This is going to sound a bit odd, but try putting something underneath the centre of the long axis of page so the paper has a slight curve (just an inch or so) in it while it dries. I use a long cardboard tube from some wrapping paper to do this and I've found it really helps stop the paper going wavy.
I've also been known to leave A4 prints on top of the vents of my monitor to speed up the drying process...
Oh, and check you have the correct paper type selected since this problem can come from putting too much ink on the page.
Here is a link to some directions for hot dry mounting: http://www.itg.uiuc.edu/help/drymounting/#Materials. These can be used for some ink jet prints. I have some prints made from an Epson 1270 a few years ago that look fine. You may have to play with this a bit though and some say you shouldn't use it for ink jet prints (Like I said though, I have used it and been happy). The equipment is expensive if you only are mounting a few prints. Some places such as frame and matting stores will do this for you or allow you to use theirs.
You can also get paper for a cold press. It is basicallly like double sided sticky paper.
If you are interested in how archival this will be try Wilhelm Research (Their site is temporarily down, but they are the experts in this).
I wonder if this is a climate thing. Out here in 14% relative humidity, any of the Epson premium super B paper comes through my printer without any waves or curl.
Which paper are you using? If it's a lightweight photo paper (the kind I use for proofing only) you might try the heavier resin coated papers like Premium Glossy or Premium Semigloss. If you have the matte black cartridge, try Enhanced Heavyweight Matte (AKA Archival Matte). The lightweight stuff like Epson Photo Quality Inkjet Paper and Glossy Photo Paper are not acid-free and are a poor choice if you want the archival prints the 2200 offers.
I do have to battle to get the curl out of roll paper. The best method I've found is to back-roll the prints around a cardboard tube and keep it in place using a few rubber bands. Let the paper form to a new shape overnight and most of the curl will be gone. I use two pieces of thick foamcore board to sandwich prints. Use spring clamps to hold it all together and give the prints a few days to relax. I recommend you try roll paper if you haven't. The cutter with the 2200 and roll paper makes for a very versatile paper output solution.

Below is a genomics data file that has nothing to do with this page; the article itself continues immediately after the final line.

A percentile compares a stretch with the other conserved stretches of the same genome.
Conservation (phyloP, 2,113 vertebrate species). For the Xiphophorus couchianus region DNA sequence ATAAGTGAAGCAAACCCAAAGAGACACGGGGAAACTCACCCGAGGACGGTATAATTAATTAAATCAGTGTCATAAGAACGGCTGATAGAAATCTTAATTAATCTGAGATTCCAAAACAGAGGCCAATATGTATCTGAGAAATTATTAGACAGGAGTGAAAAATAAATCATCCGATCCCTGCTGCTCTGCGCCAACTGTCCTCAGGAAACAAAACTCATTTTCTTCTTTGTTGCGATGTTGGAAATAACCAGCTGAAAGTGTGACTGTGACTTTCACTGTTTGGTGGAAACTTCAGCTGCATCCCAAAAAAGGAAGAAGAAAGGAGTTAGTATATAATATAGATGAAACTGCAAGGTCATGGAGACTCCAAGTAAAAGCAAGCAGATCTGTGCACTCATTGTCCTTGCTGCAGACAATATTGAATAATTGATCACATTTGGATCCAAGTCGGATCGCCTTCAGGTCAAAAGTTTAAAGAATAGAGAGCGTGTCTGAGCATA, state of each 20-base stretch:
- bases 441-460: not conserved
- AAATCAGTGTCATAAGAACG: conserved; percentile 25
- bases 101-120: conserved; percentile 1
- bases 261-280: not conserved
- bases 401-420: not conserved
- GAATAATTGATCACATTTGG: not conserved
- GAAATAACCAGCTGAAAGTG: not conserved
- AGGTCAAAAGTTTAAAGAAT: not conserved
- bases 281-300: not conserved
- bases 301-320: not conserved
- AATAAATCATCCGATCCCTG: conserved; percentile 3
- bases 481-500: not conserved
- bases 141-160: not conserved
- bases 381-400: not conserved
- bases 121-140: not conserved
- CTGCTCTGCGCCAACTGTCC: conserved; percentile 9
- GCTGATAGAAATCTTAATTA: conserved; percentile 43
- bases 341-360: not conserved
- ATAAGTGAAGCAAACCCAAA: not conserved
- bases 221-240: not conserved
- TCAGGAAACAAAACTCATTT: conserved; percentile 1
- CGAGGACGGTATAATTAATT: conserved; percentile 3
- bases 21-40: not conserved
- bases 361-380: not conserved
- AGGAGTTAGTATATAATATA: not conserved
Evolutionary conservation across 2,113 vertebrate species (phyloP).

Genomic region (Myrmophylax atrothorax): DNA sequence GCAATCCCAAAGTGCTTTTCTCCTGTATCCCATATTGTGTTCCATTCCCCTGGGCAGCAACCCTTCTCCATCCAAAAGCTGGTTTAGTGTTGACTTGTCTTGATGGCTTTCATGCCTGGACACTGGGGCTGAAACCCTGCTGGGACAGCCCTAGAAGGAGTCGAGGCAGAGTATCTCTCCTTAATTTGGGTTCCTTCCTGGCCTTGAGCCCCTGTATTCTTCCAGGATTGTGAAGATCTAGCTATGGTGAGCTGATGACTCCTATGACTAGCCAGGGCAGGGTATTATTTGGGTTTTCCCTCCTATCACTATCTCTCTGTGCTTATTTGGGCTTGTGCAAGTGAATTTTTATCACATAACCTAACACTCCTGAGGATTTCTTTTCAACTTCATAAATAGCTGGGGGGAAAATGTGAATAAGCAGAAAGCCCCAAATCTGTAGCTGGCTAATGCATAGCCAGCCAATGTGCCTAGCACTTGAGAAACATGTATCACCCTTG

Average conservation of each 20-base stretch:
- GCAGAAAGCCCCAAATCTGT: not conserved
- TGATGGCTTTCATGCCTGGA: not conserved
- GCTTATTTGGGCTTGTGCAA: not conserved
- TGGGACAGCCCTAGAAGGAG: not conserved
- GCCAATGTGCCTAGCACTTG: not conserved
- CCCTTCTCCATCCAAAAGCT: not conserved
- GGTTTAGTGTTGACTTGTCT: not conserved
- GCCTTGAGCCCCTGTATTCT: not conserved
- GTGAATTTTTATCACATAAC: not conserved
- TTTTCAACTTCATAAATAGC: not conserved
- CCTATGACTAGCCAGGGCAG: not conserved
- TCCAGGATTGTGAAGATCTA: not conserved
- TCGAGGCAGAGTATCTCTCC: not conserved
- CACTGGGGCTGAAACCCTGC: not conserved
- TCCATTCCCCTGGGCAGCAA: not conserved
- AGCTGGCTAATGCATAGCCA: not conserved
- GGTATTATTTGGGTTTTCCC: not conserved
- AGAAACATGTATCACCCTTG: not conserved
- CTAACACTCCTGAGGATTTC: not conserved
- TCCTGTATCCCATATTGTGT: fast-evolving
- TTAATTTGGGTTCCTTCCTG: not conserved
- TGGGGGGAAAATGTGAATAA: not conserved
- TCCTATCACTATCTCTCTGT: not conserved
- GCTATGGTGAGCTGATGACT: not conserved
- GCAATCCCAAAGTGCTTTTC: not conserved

Actually, the State of Washington is more like 95% humidity.
Of course, it rained today. I have only bought the paper which goes with the 2200; Archival Matte, Luster, and Semi-gloss. Those are in 8-1/2 x 11. The one I used for the 13x19 prints was their Watercolor Matte.
I have tried putting the print between two sheets of cardboard (the kind that comes in the printing paper package). I have tried drying on the t.v. and also putting in between two newspapers.
There are some other ideas here I may try. I was thinking back on my B&W developing days (25-30 years ago) and how we used a blotter roll. If I could find a big enough one....
Thanks for all the help.
"Today is the tomorrow that yesterday you spent money like there was no."
Yep, it sounds like humidity. My prints on Radiant White Watercolor came out perfectly flat. Dry time is negligible here. Any chance you could store your paper and prints in a room with refrigerator AC or a dehumidifier?
For blotter paper ask a college art department printmaking shop. That's a staple supply and they are sure to have a source they could recommend.